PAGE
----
Again, W refers to Aune’s cogent reasons for rejecting the symbolic interpretation. I quote Aune in full:
Symbolic Significance of Rev 11:1–2.
(a) The symbolic interpretation of vv 1–2 most widely held among modern interpreters is that the temple of God is not a literal building but, together with the altar and the worshipers, represents the Christian community who worship God, while the court outside the temple and the holy city refer to the outer life of the Church, the vulnerability of the people of God to suffering and death (Behm, 58; Allo, 130; Lohse, 64; Sweet, 182; Mounce, 220; Beagley, Apocalypse, 61; Boring, 143; Bauckham, “Conversion,” 272; id., Theology, 127). This interpretation is based in part on the frequent use of the temple as a symbol for the Church in early Christian literature (1 Cor 3:16–17; 2 Cor 6:16; Eph 2:19–22; 1 Pet 2:5; Ign. Eph. 9:1; 15:3 [here the individual Christian is a temple of God]; Magn. 7:2; Barn. 4:11; 6:15; 16:10; cf. Ign. Phld. 7:2 and 2 Clem. 9:3, where Christians are urged to keep their flesh as the temple of God). A corollary of this view frequently expressed by those who hold it is “that the protection symbolized by measuring does not mean security against physical suffering and death; rather it assures support in and through suffering and death and protection from spiritual danger (Loisy, 205; Caird, 132; Mounce, 219; Sweet, 182; Harrington, 119; Boring, 143–44).
(b) A second symbolic interpretation is that the protective measuring of the temple, altar, and worshipers symbolizes the preservation of Christians, the true worshipers of God, while the conquest of the outer court and the holy city represents the rejection and punishment of unbelieving Judaism (Swete, 132–33; Feuillet, NTS 4 [1957–58] 187–88; McNicol, ResQ 22  193–202; Beagley, Apocalypse, 62–63; close to the view of Andreas of Caesarea, who thought that the temple represented Christians who offered true sacrifice to God while the outer court represented the unbelieving synagogue of Gentiles and Jews [Comm. in Apoc. ad 11:2–3; J. Schmid, Studien 1/1:111–12]). Early Jewish sources understand the destruction of the temple as the punishment of Judaism for disobedience (Apoc. Abr. 27.5–7; 2 Apoc. Bar. 1:3–4; Paral. Jer. 1:8; 4:7–8; Sib. Or. 3.273–79; T. Levi 10:3; T. Judah 23:1–3).
(c) A third view is that the temple, altar, and worshipers refer to the Jewish remnant, while the outer court and the holy refer to Israel, which will be given up to the Gentiles for the punishment of the sins of the Jews (Beckwith, 588–90; M. Rissi, Future, 16, 64–65; id., “Das Judenproblem im Lichte der Johannesapokalypse,” TZ 13  241–59).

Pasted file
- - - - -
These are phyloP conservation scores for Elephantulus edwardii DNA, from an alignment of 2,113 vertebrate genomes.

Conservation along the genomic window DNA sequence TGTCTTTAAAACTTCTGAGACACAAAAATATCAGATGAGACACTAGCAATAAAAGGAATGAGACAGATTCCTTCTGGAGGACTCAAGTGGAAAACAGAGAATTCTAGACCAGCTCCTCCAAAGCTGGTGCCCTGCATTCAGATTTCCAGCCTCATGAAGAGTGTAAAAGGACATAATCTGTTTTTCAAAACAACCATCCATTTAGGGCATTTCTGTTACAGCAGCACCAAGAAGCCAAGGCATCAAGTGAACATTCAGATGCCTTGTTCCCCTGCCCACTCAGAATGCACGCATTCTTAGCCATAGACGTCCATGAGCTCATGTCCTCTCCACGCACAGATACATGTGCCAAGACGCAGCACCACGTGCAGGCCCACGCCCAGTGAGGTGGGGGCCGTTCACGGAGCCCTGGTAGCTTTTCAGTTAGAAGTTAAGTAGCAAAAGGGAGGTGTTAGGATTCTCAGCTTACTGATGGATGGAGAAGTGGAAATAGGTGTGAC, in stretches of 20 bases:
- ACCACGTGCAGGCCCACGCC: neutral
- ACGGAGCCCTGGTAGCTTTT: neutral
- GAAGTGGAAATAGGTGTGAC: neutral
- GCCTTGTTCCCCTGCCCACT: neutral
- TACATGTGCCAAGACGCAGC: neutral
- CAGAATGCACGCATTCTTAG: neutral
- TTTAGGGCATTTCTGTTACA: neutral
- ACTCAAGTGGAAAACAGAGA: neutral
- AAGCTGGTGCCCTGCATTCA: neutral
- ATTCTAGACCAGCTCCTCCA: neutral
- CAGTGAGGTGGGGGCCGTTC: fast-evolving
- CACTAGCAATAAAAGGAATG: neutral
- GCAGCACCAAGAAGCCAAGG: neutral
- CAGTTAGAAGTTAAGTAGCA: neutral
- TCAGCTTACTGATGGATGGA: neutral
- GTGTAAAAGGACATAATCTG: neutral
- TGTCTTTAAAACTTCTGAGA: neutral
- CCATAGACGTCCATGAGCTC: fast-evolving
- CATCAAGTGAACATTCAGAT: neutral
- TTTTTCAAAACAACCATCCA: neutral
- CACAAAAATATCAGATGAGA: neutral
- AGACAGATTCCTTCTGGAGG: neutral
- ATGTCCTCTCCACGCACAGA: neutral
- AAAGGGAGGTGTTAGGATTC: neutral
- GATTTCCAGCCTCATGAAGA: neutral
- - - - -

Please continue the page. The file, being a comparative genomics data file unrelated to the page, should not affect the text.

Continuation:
(d) Finally, a fourth view is that the temple, altar, and worshipers refer to that which was fundamental and essential in Judaism “while the outer court and the holy city refer to all that was external and expendable in Judaism (Eichhorn 2:51–53; Stuart, 2:214).”
Excerpt From: Dr. David Aune. “Revelation 6-16, Volume 52B.” Apple Books. (my formatting)
The fact alone that several different approaches to the symbolic or allegorical interpretation of the Apocalyptist’s remarks in Rev. 11:1f. have developed in research makes the questionability of such interpretations within the framework of the historical-critical view of this passage and also of the Apocalypse as a whole clear. More details will have to be found in the detailed discussion to follow. (Witulski, 6f – my formatting)
And there I shall leave it for now. But before taking up W’s discussion of what scholarship has had to say about the two witnesses I will post what Julius Wellhausen had to say about measuring of the temple in conjunction with chapter 12’s narrative of the woman giving birth to a child who is snatched up to heaven before she has to flee to the wilderness from the Romans.
- if anyone can access a copy of Wellhausen’s Analyse online I would greatly appreciate it being shared with me.
Aune, David E. Revelation 6-16. Word Biblical Commentary, Volume 52B. Grand Rapids, Michigan: Zondervan Academic, 2017.
Feuillet, André. “Essai D’Interpretation Du Chapitre Xi De L’apocalypse.” New Testament Studies 4, no. 3 (April 1958): 183–200. https://doi.org/10.1017/S0028688500011589.
Josephus, Flavius. The Jewish War. Edited by Betty Radice and Robert Baldick. Translated by G. A. Williamson. Penguin Classics. Penguin, 1959. https://archive.org/details/jewishwar00flav/mode/2up
Müller, Ulrich B. Die Offenbarung des Johannes. Gütersloh: Gütersloher Verlagshaus, 1995.
Prigent, Pierre. Commentary on the Apocalypse of St. John. Translated by Wendy Pradels. Tübingen: Mohr Siebeck, 2001.
Witulski, Thomas. Apk 11 und der Bar Kokhba-Aufstand : eine zeitgeschichtliche Interpretation. Tübingen : Mohr Siebeck, 2012. http://archive.org/details/apk11undderbarko0000witu.